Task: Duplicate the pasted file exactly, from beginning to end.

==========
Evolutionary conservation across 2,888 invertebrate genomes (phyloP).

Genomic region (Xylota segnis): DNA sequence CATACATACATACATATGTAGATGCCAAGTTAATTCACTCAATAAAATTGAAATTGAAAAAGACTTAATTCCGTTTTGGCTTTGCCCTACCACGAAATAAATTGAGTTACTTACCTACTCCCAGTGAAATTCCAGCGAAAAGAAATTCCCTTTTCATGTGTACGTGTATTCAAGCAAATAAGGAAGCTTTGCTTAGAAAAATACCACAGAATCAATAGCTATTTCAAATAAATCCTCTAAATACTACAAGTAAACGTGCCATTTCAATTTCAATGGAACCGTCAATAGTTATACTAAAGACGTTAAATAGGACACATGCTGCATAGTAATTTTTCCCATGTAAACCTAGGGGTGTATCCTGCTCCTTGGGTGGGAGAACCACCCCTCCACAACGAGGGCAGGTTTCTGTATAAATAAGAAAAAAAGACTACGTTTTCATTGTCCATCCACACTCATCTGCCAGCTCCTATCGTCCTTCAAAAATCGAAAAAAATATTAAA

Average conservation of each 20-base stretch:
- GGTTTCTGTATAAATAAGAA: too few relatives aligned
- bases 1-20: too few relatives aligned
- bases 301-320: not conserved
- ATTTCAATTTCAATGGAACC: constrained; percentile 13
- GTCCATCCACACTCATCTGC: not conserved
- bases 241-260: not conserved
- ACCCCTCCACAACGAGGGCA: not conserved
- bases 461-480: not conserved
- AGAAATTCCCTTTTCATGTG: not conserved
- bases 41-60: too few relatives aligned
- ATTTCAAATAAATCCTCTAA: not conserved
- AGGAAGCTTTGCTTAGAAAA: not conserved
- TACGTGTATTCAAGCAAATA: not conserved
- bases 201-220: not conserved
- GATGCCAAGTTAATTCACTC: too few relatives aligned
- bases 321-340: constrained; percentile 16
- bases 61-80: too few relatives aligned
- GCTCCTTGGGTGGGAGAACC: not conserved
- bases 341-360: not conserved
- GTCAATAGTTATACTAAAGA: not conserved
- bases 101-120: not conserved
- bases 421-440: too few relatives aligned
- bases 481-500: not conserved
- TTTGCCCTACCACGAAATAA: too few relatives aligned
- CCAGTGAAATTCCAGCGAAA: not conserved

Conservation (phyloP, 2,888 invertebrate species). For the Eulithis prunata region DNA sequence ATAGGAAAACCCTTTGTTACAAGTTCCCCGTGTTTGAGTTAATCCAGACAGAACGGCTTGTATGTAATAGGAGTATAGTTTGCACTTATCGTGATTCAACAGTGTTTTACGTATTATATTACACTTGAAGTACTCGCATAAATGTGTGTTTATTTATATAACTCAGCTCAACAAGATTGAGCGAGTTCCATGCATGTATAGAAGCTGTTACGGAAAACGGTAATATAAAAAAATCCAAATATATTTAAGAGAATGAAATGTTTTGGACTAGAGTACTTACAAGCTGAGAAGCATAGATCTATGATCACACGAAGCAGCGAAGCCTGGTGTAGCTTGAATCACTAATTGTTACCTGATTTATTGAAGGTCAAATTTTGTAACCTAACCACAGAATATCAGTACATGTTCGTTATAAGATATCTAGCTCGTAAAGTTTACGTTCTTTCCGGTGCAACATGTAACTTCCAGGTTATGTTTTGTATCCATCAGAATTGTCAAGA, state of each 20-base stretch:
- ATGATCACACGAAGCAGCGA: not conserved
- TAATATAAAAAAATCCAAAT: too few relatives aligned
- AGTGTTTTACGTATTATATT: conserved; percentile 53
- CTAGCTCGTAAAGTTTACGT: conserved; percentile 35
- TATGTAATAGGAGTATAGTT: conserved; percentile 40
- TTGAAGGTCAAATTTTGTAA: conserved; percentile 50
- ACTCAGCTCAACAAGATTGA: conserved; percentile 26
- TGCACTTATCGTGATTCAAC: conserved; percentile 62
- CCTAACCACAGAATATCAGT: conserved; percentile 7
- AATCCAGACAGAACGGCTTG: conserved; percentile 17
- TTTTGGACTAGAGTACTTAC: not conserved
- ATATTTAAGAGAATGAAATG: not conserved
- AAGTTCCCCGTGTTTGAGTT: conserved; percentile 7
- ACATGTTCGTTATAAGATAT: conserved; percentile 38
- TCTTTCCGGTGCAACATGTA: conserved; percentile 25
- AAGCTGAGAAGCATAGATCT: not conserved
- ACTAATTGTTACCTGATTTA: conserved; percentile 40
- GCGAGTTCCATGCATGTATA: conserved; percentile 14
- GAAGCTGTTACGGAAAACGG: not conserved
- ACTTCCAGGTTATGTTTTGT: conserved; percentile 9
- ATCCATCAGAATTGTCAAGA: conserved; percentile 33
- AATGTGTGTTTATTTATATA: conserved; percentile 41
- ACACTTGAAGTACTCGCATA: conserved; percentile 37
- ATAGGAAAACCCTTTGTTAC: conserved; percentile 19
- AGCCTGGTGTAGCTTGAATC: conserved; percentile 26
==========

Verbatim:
Evolutionary conservation across 2,888 invertebrate genomes (phyloP).

Genomic region (Xylota segnis): DNA sequence CATACATACATACATATGTAGATGCCAAGTTAATTCACTCAATAAAATTGAAATTGAAAAAGACTTAATTCCGTTTTGGCTTTGCCCTACCACGAAATAAATTGAGTTACTTACCTACTCCCAGTGAAATTCCAGCGAAAAGAAATTCCCTTTTCATGTGTACGTGTATTCAAGCAAATAAGGAAGCTTTGCTTAGAAAAATACCACAGAATCAATAGCTATTTCAAATAAATCCTCTAAATACTACAAGTAAACGTGCCATTTCAATTTCAATGGAACCGTCAATAGTTATACTAAAGACGTTAAATAGGACACATGCTGCATAGTAATTTTTCCCATGTAAACCTAGGGGTGTATCCTGCTCCTTGGGTGGGAGAACCACCCCTCCACAACGAGGGCAGGTTTCTGTATAAATAAGAAAAAAAGACTACGTTTTCATTGTCCATCCACACTCATCTGCCAGCTCCTATCGTCCTTCAAAAATCGAAAAAAATATTAAA

Average conservation of each 20-base stretch:
- GGTTTCTGTATAAATAAGAA: too few relatives aligned
- bases 1-20: too few relatives aligned
- bases 301-320: not conserved
- ATTTCAATTTCAATGGAACC: constrained; percentile 13
- GTCCATCCACACTCATCTGC: not conserved
- bases 241-260: not conserved
- ACCCCTCCACAACGAGGGCA: not conserved
- bases 461-480: not conserved
- AGAAATTCCCTTTTCATGTG: not conserved
- bases 41-60: too few relatives aligned
- ATTTCAAATAAATCCTCTAA: not conserved
- AGGAAGCTTTGCTTAGAAAA: not conserved
- TACGTGTATTCAAGCAAATA: not conserved
- bases 201-220: not conserved
- GATGCCAAGTTAATTCACTC: too few relatives aligned
- bases 321-340: constrained; percentile 16
- bases 61-80: too few relatives aligned
- GCTCCTTGGGTGGGAGAACC: not conserved
- bases 341-360: not conserved
- GTCAATAGTTATACTAAAGA: not conserved
- bases 101-120: not conserved
- bases 421-440: too few relatives aligned
- bases 481-500: not conserved
- TTTGCCCTACCACGAAATAA: too few relatives aligned
- CCAGTGAAATTCCAGCGAAA: not conserved

Conservation (phyloP, 2,888 invertebrate species). For the Eulithis prunata region DNA sequence ATAGGAAAACCCTTTGTTACAAGTTCCCCGTGTTTGAGTTAATCCAGACAGAACGGCTTGTATGTAATAGGAGTATAGTTTGCACTTATCGTGATTCAACAGTGTTTTACGTATTATATTACACTTGAAGTACTCGCATAAATGTGTGTTTATTTATATAACTCAGCTCAACAAGATTGAGCGAGTTCCATGCATGTATAGAAGCTGTTACGGAAAACGGTAATATAAAAAAATCCAAATATATTTAAGAGAATGAAATGTTTTGGACTAGAGTACTTACAAGCTGAGAAGCATAGATCTATGATCACACGAAGCAGCGAAGCCTGGTGTAGCTTGAATCACTAATTGTTACCTGATTTATTGAAGGTCAAATTTTGTAACCTAACCACAGAATATCAGTACATGTTCGTTATAAGATATCTAGCTCGTAAAGTTTACGTTCTTTCCGGTGCAACATGTAACTTCCAGGTTATGTTTTGTATCCATCAGAATTGTCAAGA, state of each 20-base stretch:
- ATGATCACACGAAGCAGCGA: not conserved
- TAATATAAAAAAATCCAAAT: too few relatives aligned
- AGTGTTTTACGTATTATATT: conserved; percentile 53
- CTAGCTCGTAAAGTTTACGT: conserved; percentile 35
- TATGTAATAGGAGTATAGTT: conserved; percentile 40
- TTGAAGGTCAAATTTTGTAA: conserved; percentile 50
- ACTCAGCTCAACAAGATTGA: conserved; percentile 26
- TGCACTTATCGTGATTCAAC: conserved; percentile 62
- CCTAACCACAGAATATCAGT: conserved; percentile 7
- AATCCAGACAGAACGGCTTG: conserved; percentile 17
- TTTTGGACTAGAGTACTTAC: not conserved
- ATATTTAAGAGAATGAAATG: not conserved
- AAGTTCCCCGTGTTTGAGTT: conserved; percentile 7
- ACATGTTCGTTATAAGATAT: conserved; percentile 38
- TCTTTCCGGTGCAACATGTA: conserved; percentile 25
- AAGCTGAGAAGCATAGATCT: not conserved
- ACTAATTGTTACCTGATTTA: conserved; percentile 40
- GCGAGTTCCATGCATGTATA: conserved; percentile 14
- GAAGCTGTTACGGAAAACGG: not conserved
- ACTTCCAGGTTATGTTTTGT: conserved; percentile 9
- ATCCATCAGAATTGTCAAGA: conserved; percentile 33
- AATGTGTGTTTATTTATATA: conserved; percentile 41
- ACACTTGAAGTACTCGCATA: conserved; percentile 37
- ATAGGAAAACCCTTTGTTAC: conserved; percentile 19
- AGCCTGGTGTAGCTTGAATC: conserved; percentile 26